posted on May 3: Highlights from Board of Governors meeting


The Board of Governors met April 26 and discussed the following items:

President's report

  • President Peter George said he has “guarded optimism” the provincial government will solve the dilemma of providing universities with adequate operating funds when revenues are decreasing. There are no signs yet as to what the federal government plans are for university funding although the University is hopeful Ottawa will address the indirect costs of research.
  • George said he was delighted the University and the McMaster University Staff Association agreed to voluntary arbitration to solve the recent labour dispute. “The overriding concern that I have and that we not lose sight of is that this is not just about a disagreement between the University and the union, it is also about people,” he said. “The cost and pain of this is significant. There is no doubt that tensions exist. An early resolution can only help us.”
  • George said he wanted advice from the University community on how to establish a “better code of civil and courteous debate” and expect a higher standard for discussion. He noted some members of the University's bargaining team were subjected to “extremely unfortunate, distasteful personalization of the issues” during the strike. He said, under pressure, some people “denigrated into blaming, fingerpointing and discourteous behaviour that has no place at a university.'' He added, “There are bridges to be rebuilt. I am committed to making this happen.”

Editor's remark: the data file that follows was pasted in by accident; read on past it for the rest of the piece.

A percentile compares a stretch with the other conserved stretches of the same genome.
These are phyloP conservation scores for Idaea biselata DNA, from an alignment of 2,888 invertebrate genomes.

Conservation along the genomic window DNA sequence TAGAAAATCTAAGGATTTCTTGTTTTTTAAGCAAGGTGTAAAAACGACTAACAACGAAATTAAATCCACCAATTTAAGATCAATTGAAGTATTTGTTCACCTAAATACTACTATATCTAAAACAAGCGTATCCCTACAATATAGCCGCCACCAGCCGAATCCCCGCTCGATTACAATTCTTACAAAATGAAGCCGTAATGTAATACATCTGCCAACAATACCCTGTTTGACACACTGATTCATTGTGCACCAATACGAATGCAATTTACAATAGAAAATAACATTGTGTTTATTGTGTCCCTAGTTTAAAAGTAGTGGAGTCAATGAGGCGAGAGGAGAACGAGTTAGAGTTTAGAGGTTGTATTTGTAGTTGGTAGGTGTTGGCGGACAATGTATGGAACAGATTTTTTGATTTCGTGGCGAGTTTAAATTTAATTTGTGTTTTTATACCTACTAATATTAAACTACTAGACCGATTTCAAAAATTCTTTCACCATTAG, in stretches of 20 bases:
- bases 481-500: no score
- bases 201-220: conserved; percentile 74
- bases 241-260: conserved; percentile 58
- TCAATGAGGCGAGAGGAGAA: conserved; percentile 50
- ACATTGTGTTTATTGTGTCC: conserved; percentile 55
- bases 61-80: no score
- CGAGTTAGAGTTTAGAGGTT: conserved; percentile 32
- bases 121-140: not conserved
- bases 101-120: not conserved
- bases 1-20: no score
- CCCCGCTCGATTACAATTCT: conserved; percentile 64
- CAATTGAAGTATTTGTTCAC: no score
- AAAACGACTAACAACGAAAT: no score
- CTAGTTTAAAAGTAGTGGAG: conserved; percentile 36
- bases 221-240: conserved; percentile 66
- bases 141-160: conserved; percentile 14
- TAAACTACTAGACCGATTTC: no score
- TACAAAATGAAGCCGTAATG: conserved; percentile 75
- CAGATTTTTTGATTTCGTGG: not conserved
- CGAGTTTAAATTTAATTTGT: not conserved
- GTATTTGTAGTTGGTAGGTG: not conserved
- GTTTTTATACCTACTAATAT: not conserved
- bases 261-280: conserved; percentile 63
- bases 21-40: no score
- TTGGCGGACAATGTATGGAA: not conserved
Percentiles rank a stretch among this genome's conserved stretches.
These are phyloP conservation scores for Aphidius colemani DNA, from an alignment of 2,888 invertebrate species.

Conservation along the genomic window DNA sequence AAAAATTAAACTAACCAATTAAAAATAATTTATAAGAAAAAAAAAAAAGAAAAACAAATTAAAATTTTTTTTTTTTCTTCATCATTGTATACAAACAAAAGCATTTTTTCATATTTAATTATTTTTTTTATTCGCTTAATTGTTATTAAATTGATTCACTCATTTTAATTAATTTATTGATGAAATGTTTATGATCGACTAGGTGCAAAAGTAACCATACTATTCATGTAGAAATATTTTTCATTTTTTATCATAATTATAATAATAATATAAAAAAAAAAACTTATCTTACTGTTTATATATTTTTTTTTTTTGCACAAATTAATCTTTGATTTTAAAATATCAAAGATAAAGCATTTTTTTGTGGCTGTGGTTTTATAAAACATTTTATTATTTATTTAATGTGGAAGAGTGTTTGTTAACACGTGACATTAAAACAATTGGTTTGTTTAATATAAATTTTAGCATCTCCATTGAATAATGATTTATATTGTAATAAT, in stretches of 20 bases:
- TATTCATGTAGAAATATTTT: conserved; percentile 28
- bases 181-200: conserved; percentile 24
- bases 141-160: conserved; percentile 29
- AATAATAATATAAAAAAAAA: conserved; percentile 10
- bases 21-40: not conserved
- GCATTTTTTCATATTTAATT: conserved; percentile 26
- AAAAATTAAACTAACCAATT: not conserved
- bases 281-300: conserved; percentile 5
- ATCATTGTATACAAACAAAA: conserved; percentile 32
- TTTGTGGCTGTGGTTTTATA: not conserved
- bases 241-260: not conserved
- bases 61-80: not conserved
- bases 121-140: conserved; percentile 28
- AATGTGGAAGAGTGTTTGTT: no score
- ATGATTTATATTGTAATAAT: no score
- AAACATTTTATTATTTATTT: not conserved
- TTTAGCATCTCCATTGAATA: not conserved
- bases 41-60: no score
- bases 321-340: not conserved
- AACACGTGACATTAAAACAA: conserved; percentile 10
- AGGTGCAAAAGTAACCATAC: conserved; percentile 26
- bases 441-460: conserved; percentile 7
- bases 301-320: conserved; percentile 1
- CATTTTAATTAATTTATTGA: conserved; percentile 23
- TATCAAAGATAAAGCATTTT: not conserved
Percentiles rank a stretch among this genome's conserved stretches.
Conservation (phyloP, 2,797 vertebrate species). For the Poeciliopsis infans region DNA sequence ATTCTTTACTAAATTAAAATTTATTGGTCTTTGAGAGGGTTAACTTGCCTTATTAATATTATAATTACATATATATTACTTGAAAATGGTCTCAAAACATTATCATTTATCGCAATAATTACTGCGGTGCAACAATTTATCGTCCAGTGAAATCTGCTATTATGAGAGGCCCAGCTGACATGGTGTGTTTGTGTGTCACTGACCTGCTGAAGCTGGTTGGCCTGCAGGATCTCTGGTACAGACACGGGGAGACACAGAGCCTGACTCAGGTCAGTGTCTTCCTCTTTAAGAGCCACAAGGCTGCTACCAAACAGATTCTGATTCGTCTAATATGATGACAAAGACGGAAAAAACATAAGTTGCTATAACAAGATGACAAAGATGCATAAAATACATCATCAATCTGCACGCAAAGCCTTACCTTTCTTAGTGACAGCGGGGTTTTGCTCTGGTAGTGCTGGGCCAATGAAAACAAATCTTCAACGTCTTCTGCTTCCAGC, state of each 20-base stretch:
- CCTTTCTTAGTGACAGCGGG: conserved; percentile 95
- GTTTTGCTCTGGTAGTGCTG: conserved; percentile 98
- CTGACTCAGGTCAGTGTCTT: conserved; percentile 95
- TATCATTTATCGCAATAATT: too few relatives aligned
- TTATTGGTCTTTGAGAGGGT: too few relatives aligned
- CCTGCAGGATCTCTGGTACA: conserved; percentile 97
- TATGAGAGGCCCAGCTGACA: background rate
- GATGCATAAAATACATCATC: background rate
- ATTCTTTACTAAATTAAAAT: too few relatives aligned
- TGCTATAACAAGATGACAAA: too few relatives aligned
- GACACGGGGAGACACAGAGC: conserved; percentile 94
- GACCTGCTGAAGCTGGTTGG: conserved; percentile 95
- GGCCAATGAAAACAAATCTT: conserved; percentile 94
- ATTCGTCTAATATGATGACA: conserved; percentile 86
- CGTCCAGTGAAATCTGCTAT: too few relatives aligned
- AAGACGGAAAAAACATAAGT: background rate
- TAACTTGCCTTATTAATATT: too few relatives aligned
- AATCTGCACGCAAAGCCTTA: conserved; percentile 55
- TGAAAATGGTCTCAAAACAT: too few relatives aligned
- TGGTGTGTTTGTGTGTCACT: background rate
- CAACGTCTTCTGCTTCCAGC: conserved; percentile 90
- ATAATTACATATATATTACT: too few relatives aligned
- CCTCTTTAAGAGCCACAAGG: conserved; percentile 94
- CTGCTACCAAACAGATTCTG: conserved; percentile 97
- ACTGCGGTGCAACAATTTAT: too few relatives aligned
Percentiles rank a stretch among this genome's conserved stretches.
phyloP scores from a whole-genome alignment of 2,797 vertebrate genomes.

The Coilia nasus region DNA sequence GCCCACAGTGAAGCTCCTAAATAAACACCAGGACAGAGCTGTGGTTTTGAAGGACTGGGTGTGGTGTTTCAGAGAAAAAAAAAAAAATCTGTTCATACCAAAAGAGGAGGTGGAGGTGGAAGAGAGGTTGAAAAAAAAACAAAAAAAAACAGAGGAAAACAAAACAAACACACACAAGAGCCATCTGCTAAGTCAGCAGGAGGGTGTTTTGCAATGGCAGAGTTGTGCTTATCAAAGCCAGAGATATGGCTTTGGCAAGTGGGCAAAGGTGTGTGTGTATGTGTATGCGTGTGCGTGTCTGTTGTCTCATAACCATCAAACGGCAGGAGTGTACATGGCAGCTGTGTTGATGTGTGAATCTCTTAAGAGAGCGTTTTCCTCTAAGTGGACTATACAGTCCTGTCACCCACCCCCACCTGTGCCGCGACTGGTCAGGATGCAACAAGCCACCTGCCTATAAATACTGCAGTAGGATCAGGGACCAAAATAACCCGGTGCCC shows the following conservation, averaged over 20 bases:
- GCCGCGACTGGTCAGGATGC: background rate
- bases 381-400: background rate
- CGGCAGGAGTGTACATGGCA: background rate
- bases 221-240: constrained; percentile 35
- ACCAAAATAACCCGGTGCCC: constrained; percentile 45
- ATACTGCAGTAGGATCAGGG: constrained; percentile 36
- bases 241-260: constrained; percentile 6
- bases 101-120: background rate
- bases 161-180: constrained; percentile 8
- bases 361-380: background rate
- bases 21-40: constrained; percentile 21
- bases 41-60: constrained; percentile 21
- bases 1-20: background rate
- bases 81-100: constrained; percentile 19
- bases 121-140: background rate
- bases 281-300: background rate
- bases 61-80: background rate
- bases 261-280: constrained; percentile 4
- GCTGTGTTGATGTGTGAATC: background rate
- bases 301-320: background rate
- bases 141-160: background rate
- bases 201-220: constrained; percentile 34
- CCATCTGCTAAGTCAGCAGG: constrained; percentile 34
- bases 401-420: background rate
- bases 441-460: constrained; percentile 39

• The McMaster University Faculty Association (MUFA) provided a letter to the Board asking that the University consider not using the services of “strike circumvention companies such as Accu-Fax in the future.” Mark Haley, assistant vice-president human resources, said the Hamilton-Wentworth regional police advised the University to use a security services and surveillance during the strike. MUFA president Bernadette Lynn, responding to a Board member's question, said the association is opposed to the University using firms that bill themselves as “strike breaking organizations.”
  • Debbie Nifakis, a non-teaching staff representative, told Board members she was asked to convey some staff's concerns about the University's actions during the McMaster University Staff Association strike. “They have felt very disillusioned and dissatisfied,” she said, adding she had met with President George earlier in the week and returned gifts from about 30 people that had been given to them by the University over the years.

Risk Management Services report

Department director Ron Angus reported there is an air quality study going on in the Arthur Bourns Building (ABB). Environmental monitoring results for ABB were reviewed, confirming there are no unusual levels of biological contamination in the air handling system. The results also confirmed there is no asbestos in the samples. Angus said work responding to the air quality study in the John Hodgins Engineering building continues. New filtration equipment, humidification equipment and steam supply coils are ordered.

Angus said the Ministry of Labour visited campus in March in response to anonymous complaints about ergonomic conditions at a food serving station and ventilation in the kitchen and washrooms in the Commons food service areas. He said ministry officials did not issue any orders and concluded the issues should be dealt with by the University's Joint Health and Safety Committee and Risk Management Services (RMS). The ventilation systems were inspected and were functioning as designed and not obstructed. RMS is studying the ergonomic issue.

Changing Tomorrow Today campaign report

University Advancement executive director Roger Trull said the campaign has raised just under $112 million to date, adding “We're quite pleased.” He said about $84.5 million of the total has been received in cash which is a much larger percentage than was expected. The campaign officially ends June 30.